Solar Impulse 2 Completes Trip Around World, Demonstrates Clean Energy and Aviation

The Solar Impulse 2 concluded its journey Monday, becoming the first aircraft to circumnavigate the globe without a drop of liquid fuel. And while we won’t be boarding sun-powered commuter flights anytime soon, the solar plane’s feat does point toward the future of energy.

Pilots Bertrand Piccard and André Borschberg made the trip during 17 months, stopping in 17 cities. Sun power propelled them across approximately 26,718 miles (43,000 kilometers). Their landing in Abu Dhabi happened one day after the birthday of Amelia Earhart, who became the first woman to fly alone across the Atlantic in 1932.

The Solar Impulse assembled a number of technically advanced components in a way that wouldn’t have been possible years ago, says Craig Steeves, associate director of the University of Toronto Institute for Aerospace Studies.

That said, solar-powered commercial air travel at the capacity and speeds we expect isn’t feasible, “certainly not in my lifetime,” Steeves says. Solar Impulse can only carry one person—the pilot—and travels at about the speed of a car, 46 miles per hour (75 kilometers per hour) on average. (Learn about the secrets of the flights.)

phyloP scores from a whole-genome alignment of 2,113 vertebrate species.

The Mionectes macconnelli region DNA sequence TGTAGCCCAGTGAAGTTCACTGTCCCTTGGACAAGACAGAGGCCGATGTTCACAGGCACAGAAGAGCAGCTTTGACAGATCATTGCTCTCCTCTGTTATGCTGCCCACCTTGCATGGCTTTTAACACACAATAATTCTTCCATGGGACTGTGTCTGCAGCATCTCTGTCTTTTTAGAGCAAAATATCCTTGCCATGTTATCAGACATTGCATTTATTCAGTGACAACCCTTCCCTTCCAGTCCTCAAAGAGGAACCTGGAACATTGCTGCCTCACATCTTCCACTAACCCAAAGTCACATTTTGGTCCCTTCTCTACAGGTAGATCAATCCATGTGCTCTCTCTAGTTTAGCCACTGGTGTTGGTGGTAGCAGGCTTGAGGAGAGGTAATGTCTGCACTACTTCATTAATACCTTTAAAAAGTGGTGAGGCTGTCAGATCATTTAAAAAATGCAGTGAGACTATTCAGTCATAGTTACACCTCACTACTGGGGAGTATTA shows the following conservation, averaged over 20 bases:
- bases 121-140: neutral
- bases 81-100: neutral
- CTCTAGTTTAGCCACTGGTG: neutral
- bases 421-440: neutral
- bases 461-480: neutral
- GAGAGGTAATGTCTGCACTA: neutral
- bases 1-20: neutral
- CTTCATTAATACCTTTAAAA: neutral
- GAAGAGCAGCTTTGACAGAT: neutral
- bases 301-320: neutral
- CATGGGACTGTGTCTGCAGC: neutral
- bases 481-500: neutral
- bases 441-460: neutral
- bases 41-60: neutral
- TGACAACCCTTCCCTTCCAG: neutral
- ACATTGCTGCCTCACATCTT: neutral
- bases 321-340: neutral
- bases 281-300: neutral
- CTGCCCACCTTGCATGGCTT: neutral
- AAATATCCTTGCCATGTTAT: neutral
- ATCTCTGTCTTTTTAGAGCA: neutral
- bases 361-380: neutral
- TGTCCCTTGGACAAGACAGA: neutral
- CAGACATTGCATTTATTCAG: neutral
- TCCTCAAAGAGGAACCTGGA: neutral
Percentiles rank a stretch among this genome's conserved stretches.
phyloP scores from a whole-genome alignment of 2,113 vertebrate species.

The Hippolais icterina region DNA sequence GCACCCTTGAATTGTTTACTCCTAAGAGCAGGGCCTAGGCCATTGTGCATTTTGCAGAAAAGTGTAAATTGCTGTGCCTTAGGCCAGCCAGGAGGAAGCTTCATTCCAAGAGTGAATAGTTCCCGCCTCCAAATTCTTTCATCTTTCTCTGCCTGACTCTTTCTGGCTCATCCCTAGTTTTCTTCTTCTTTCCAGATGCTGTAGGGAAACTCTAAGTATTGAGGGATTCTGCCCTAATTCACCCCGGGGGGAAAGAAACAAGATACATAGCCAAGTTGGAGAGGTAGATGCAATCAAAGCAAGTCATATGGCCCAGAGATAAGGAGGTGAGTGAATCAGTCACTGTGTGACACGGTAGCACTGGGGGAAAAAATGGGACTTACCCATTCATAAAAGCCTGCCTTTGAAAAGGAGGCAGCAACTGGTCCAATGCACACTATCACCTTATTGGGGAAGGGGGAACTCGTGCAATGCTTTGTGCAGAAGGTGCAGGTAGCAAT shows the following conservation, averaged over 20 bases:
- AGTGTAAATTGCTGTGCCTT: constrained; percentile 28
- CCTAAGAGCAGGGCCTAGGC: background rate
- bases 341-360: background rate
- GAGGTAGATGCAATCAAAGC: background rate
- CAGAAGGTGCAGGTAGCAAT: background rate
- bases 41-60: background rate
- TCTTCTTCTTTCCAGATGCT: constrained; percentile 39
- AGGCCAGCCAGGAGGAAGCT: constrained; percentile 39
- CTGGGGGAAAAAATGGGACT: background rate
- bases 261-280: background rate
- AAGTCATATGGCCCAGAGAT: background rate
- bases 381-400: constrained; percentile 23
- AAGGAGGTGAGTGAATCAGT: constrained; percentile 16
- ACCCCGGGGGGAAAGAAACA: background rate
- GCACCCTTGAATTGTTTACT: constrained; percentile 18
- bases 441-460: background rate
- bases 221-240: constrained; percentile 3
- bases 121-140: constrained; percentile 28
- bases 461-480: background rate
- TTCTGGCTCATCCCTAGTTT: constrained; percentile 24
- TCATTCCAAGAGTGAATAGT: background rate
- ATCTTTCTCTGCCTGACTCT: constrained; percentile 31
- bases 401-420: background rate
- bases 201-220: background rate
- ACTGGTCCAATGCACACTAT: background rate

“A lot of what they’re demonstrating,” Steeves says, “is probably going to be relevant to earth-bound applications before it becomes important to flight.”

Indeed, the plane’s lightweight materials and other components could be used on the road and the power grid. Its super-efficient engine ran on electricity generated from 17,248 solar cells. Special, energy-dense batteries stored sun power so the plane could fly at night.

Masdar, the sustainability testing ground located in Solar Impulse’s beginning and ending destination, also supported the journey. “In Abu Dhabi, you can feel the excitement surrounding Solar Impulse,” says Masdar CEO Mohamed Jameel Al Ramahi. “Being the host city is a source of tremendous national pride.”

Between the envelope-pushing advancements boasted on the Solar Impulse and the most advanced commercial planes going into service today, he says, “definitely you are seeing an overlap.”

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